General Motors' Faulty Ignitions Could've Been Fixed For 57 Cents Before Anyone Died, So Why Weren't They?

Yikes. It's been a terrible few weeks for General Motors, which has recalled more than a million cars in the wake of a scandal about its faulty ignitions, linked to at least 13 deaths. The poorly-made and defective ignition switches could have been fixed for 57 cents apiece, but inexplicably GM — which had been looking into the problems for over a decade — wasn't revving up to recommend a recall until January of this year.

Which is just when its new CEO, Mary T. Barra, was taking over. She's now at the center of a House of Representatives inquiry into the recalls and deaths. While testifying before a House subcommittee on Wednesday, in a room filled with parents holding pictures of their children who had died when cars turned off while they were driving, Barra apologized.

I cannot tell you why it took years for a safety defect to be announced in that program, but I can tell you that we will find out. I am deeply sorry.

When the cars turned off, their steering and airbags turned off, too. In 2006, GM quietly started replacing the switches with a new part that worked better. In 2007 and 2010, federal regulators decided not to look into problems with the ignition switches, even though dozens of complaints had been filed about them.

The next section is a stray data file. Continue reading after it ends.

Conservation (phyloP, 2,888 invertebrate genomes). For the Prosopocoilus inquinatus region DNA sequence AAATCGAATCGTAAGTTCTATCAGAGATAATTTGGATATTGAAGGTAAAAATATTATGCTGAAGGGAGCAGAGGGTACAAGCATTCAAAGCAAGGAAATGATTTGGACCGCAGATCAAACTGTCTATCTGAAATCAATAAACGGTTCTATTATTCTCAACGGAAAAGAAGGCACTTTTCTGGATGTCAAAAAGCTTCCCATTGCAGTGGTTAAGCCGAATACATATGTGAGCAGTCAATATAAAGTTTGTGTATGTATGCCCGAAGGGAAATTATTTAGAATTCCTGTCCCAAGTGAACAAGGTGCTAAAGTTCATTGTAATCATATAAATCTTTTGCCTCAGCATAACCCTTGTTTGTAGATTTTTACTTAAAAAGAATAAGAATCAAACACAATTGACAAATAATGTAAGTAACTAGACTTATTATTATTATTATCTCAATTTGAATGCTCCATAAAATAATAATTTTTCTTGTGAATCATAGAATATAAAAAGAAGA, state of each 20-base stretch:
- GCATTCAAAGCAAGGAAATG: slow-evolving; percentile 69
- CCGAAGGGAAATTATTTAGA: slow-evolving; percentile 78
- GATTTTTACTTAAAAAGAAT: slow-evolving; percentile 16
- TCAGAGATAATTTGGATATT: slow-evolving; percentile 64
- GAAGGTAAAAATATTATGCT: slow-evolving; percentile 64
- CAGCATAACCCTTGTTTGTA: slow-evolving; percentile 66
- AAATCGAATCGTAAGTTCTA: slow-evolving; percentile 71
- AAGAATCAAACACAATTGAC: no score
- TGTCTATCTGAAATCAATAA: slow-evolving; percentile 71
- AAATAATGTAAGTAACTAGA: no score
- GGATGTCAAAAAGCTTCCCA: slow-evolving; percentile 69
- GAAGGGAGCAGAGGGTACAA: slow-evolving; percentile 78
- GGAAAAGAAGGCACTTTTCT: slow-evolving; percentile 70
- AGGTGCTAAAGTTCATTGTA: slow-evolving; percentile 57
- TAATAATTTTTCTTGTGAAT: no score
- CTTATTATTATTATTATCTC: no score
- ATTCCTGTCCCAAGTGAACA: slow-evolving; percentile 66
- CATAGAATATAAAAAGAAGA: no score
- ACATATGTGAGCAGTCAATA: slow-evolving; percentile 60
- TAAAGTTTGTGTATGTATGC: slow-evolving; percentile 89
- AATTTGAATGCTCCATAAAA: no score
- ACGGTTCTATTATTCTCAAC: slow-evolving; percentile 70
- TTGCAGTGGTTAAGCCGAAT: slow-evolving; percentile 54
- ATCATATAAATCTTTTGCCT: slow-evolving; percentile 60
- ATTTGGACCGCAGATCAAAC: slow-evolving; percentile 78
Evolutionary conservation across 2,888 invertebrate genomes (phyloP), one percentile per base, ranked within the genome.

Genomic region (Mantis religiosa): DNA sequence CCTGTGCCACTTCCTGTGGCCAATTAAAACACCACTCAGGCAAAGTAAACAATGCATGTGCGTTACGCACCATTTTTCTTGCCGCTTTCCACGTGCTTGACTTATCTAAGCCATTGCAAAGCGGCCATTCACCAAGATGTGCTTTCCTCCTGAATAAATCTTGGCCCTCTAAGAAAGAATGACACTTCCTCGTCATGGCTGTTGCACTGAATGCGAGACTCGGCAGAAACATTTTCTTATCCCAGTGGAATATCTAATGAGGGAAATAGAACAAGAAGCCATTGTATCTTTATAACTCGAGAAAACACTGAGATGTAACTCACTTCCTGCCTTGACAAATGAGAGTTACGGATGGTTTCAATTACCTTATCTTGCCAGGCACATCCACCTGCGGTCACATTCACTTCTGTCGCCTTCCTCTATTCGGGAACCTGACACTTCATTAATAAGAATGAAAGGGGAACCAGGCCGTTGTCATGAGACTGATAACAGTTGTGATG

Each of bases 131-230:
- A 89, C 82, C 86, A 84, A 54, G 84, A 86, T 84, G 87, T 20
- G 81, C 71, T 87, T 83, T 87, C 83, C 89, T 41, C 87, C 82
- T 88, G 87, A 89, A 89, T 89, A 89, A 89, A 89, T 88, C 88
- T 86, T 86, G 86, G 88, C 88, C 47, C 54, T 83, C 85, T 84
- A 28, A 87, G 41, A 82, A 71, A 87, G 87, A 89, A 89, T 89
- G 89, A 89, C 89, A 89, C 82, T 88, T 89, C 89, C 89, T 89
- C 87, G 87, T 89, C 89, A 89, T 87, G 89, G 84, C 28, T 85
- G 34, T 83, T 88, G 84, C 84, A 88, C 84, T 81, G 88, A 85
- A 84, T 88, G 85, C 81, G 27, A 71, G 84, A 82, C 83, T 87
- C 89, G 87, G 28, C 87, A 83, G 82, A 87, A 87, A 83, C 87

On Wednesday Barra, who faced a flurry of intense and pointed questions at today's hearing, said the company had hired a lawyer specializing in compensation for disaster victims' families. Because of a 2009 bankruptcy agreement, GM isn't legally responsible for accidents prior to the bankruptcy, which has spurred outrage. But now Barra's saying the company may compensate the families anyway.

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The lawyer GM hired, Kenneth Feinberg, is the "pay czar" who oversaw payouts in the wake of September 11, the Boston bombings, Sandy Hook, and other tragedies. His job, basically, is to figure out how much money a life is worth. But despite hiring Feinberg, Barra didn't fully commit to repaying the victims' families, saying only that the company "has civic and legal responsibilities, and we are thinking through exactly what those responsibilities are."

The company has recalled more than seven million cars since January for faulty ignitions and other issues at a cost of $750 million.